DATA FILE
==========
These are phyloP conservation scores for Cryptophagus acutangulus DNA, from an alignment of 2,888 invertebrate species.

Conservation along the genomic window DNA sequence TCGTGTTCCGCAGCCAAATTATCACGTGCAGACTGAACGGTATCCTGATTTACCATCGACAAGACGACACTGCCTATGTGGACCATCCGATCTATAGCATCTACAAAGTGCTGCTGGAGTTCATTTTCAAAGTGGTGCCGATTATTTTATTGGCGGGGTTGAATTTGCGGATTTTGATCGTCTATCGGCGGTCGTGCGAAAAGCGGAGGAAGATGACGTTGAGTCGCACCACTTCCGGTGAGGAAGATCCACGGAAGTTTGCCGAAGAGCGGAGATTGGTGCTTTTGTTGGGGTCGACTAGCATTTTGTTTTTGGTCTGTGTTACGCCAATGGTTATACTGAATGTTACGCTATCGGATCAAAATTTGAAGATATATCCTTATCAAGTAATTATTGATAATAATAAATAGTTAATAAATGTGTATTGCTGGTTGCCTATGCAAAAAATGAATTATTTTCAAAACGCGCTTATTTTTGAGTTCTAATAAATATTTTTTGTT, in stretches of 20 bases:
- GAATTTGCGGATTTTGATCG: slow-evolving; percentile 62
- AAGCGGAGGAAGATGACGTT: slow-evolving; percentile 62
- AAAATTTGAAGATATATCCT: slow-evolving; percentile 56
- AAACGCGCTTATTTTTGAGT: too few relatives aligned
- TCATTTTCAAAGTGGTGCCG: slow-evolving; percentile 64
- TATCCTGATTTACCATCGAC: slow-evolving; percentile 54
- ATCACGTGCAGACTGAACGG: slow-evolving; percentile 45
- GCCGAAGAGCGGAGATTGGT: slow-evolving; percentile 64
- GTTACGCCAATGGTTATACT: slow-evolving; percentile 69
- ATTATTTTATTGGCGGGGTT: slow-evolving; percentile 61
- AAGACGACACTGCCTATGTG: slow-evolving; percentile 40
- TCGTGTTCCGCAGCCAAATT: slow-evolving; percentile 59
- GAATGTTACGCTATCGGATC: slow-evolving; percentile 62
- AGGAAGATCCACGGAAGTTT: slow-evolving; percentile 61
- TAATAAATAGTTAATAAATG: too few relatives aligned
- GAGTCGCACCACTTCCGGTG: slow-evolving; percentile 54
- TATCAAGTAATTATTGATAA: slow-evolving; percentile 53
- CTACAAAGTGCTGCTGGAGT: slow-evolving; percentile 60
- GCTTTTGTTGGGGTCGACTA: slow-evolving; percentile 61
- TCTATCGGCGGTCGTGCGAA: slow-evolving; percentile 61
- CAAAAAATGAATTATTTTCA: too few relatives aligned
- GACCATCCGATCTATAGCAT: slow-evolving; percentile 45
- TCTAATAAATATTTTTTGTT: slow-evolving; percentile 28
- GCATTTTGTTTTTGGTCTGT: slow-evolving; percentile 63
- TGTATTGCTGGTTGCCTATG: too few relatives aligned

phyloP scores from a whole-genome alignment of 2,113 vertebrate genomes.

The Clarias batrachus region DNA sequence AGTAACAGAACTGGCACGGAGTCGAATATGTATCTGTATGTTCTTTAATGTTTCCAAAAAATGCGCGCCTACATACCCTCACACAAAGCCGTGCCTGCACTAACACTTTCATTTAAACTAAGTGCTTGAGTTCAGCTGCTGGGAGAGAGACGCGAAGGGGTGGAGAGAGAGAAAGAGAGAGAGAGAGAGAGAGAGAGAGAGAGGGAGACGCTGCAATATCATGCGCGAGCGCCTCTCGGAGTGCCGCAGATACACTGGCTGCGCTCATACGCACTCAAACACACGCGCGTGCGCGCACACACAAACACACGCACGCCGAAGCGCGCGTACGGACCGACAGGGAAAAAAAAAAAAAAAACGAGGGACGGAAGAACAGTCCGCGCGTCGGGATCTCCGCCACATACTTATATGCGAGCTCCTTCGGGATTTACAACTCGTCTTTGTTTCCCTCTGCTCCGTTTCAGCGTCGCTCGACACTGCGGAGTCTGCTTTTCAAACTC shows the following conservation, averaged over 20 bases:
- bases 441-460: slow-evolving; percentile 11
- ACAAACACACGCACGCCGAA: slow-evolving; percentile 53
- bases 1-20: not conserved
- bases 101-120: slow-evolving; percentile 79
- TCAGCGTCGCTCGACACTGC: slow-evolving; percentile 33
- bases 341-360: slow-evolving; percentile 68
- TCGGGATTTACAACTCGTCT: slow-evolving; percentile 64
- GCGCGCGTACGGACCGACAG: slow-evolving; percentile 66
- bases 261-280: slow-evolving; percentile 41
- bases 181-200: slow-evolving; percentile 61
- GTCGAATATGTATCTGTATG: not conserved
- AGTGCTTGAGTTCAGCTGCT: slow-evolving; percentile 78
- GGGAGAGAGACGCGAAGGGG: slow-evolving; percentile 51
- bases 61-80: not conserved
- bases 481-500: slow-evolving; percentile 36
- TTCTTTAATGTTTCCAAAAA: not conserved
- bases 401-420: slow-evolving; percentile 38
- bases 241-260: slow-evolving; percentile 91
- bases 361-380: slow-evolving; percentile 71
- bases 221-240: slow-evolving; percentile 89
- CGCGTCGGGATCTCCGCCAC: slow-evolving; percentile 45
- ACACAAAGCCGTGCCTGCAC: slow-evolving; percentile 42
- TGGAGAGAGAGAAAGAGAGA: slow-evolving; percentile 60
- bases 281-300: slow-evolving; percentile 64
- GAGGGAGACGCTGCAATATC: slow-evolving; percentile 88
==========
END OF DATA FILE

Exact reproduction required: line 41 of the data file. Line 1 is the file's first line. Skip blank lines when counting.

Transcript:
- AGTGCTTGAGTTCAGCTGCT: slow-evolving; percentile 78